Furthermore, the publishing industry is complicated. Sure, there are those who are famous enough to have a publisher ask them to send in a proposal or make them a verbal offer that leads to publication within the year. But I am not one of them.

So, just because you've completed a manuscript, someone in my shoes has not reached the finish line. It's only the start. There's lots of considerations to make in choosing what publishing route to take.

Do you want an agent?

What kind of publishing company do you want to pursue (small, large, well-known, secular, religious, etc)?

Do you want to self-publish?

What is your marketing plan?

All of these decisions are not ones that can be made on the fly because there's a book proposal to write. You write your proposal (or not) depending on how you answer these questions. What is included in a book proposal differs by publisher, but it's usually another 40+ page document that includes an outline, sample chapters, a marketing plan and most of all what makes your book sellable to a particular audience.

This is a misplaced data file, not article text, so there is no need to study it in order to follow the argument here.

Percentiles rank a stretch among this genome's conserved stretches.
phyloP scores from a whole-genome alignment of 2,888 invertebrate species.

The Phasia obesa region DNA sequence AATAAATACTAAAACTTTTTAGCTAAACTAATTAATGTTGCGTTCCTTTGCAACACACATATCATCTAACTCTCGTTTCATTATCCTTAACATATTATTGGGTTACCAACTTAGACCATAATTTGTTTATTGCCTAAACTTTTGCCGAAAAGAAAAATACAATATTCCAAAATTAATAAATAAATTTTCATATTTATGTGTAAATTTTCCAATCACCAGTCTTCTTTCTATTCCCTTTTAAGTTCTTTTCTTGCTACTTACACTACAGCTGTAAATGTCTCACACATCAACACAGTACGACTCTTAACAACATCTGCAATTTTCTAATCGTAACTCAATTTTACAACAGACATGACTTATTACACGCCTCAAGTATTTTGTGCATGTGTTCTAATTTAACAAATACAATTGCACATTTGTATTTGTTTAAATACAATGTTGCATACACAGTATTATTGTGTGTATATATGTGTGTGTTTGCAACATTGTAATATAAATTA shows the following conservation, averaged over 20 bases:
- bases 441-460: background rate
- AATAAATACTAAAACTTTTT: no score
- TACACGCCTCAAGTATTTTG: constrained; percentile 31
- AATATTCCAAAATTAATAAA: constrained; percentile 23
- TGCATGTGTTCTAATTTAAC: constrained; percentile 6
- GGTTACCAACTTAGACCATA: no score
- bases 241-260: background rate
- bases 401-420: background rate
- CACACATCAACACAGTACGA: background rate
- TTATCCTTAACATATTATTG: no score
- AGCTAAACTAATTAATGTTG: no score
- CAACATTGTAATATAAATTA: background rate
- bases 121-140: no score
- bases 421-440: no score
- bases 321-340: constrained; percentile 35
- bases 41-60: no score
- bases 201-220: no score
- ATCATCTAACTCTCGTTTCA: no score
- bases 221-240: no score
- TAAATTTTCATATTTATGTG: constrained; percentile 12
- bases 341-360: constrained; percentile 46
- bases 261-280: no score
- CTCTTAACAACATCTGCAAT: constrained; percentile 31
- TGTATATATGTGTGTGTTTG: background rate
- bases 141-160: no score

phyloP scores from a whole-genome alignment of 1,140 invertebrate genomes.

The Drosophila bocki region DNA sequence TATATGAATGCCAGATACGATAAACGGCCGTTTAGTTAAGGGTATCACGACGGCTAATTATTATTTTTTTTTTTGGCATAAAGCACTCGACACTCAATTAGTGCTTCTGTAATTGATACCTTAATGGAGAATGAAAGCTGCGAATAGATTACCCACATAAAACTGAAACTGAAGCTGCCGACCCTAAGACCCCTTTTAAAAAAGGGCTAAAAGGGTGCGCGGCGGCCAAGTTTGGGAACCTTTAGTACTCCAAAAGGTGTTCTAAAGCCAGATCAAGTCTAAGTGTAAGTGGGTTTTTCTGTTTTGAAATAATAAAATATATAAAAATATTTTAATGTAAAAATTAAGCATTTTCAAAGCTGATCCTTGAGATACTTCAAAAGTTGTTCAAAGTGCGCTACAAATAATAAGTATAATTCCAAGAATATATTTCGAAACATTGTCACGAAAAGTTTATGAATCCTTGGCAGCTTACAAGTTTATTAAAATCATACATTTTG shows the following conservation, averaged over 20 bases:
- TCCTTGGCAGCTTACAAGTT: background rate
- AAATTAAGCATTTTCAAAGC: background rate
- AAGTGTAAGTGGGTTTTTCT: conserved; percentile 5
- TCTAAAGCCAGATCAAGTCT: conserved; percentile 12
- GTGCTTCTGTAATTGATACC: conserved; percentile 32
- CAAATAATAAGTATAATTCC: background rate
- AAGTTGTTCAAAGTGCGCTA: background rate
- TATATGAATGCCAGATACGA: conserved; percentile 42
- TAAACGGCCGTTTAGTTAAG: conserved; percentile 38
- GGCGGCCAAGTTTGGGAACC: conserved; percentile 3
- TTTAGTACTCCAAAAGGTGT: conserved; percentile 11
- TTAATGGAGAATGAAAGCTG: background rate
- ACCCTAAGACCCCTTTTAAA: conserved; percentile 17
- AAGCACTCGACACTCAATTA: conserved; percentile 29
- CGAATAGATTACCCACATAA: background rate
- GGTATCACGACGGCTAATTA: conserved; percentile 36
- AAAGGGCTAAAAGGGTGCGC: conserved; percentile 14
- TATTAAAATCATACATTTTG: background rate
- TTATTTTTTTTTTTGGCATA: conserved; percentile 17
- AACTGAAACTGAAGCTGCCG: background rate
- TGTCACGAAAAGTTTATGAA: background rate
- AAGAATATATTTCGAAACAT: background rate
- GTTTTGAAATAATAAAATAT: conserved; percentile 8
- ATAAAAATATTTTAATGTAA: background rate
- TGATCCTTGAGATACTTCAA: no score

Then, once you enter into conversation with publishers, there are key decisions to make like how much are you willing to compromise of your vision based on what the editors think of your work. You also need to start making plans for what will you book launch look like, and what will your media plan be. So, those who say they get a book handed to them on a silver platter are lying or they're really cooler than I could ever be.

Most of all, writing a book is hard work. It's not about the money you will make doing it (unless you are JK Rowling). And it's not all about moment of publication either. It's about perseverance. It's about what you learn about yourself in the process. And it is about feeling so passionate about sharing part of yourself and your ideas with the world that you'll do what it takes to finally see it come together.